· The guideway and stations will be dominant elements in views near the Project while viewpoints farther away would be less affected.
· The Final EIS discusses visual impacts along the route, including impacts to sensitive viewplanes in
· The elevated guideway will have a smaller land use footprint than constructing new highways and roads, digging tunnels, widening roadways or building at-grade rail.
· There will be 40 full property acquisitions and 159 partial acquisitions.
· All affected property owners have been notified by the City. Relocation and compensation at fair market value will be provided to affected property owners, businesses, and residents in compliance with federal and state laws.
Noise and Vibration Impacts
· No severe noise impacts are expected.
· With mitigation measures, there will be no noise impacts. No vibration effects are anticipated.
Historic Properties Impact
· Thirty-three historic properties will be impacted by the Project. In some cases, the effect means the rail line will be visible from the property.
· The Final EIS also discusses the Project’s effect on parks, recreational areas and historic properties to support determinations required to comply with the provisions of the U.S. Department of Transportation Act of 1966.
· The City is finalizing a Programmatic Agreement (PA) with state and federal agencies that outlines measures to mitigate potential historical and cultural impacts. As part of the PA, the Project is providing substantial funding for the preservation of historic buildings along the rail route.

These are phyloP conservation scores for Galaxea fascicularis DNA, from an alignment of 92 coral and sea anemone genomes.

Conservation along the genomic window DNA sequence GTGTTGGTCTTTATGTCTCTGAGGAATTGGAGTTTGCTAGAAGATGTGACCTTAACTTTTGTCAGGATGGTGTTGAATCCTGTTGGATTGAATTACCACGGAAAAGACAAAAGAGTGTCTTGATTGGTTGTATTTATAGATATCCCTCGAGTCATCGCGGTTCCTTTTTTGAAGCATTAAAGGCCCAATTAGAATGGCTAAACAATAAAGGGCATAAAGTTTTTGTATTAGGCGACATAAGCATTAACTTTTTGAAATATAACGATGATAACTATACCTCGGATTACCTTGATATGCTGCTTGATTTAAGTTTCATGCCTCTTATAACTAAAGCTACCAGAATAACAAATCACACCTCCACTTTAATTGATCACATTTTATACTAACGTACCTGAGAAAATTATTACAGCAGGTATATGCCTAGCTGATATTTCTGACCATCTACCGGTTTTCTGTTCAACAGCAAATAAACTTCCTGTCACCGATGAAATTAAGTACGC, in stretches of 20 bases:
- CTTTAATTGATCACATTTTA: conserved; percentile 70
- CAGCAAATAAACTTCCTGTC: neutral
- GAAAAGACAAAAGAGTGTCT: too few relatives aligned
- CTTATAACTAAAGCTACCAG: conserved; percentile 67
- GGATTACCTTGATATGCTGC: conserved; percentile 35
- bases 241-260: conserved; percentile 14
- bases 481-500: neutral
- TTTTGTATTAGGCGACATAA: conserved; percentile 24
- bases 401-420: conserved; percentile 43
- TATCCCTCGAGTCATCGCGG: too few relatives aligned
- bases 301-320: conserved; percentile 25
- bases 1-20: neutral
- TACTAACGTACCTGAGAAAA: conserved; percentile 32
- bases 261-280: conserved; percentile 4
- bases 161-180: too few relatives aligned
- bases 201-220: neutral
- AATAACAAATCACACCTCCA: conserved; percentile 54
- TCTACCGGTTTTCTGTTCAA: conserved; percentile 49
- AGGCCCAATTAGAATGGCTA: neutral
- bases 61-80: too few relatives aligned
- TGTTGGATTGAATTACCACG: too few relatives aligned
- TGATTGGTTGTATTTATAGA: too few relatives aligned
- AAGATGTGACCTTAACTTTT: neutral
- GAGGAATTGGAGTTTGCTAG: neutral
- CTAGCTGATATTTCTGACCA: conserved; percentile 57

· Three agencies – the FTA, the Advisory Council on Historic Preservation and the City’s Department of Transportation Services – have agreed to the PA. The City continues to work on the PA with the State Historic Preservation Officer, who is the head of the Department of Land and Natural Resources, regarding the Officer’s concerns about the Project.
Mayor Hannemann said, “Today we delivered a copy of the Final EIS to the state Office of Environmental Quality Control for review. After its review, that office will make a recommendation to the Governor on acceptance of the Final EIS.”
“We’ve come this far in five short years when it usually takes municipalities as long as 14 years to reach this point. And we’ve been able to enjoy this success because it has been a community-wide collaboration. So many people got on board with this effort: the members of the Legislature who granted us the local funding mechanism and have continually supported rail; our Congressional delegation, who delivered consistent support and appropriated federal funding; a City Council that provided input and leadership every step of the way; the news media; labor and business organizations; the Obama administration, Federal Transit Administration, and other federal partners that have helped us and pledged funding; and others who joined hands to make this a reality for all of us.”
“Now, with the support and cooperation of the state, the final piece can be put in place and we can break ground to bring to pass what the people of Oahu voted for in 2008 – a rail transit system that we need and want.”
Media contact: Bill Brennan, Mayor’s Office, 768-6928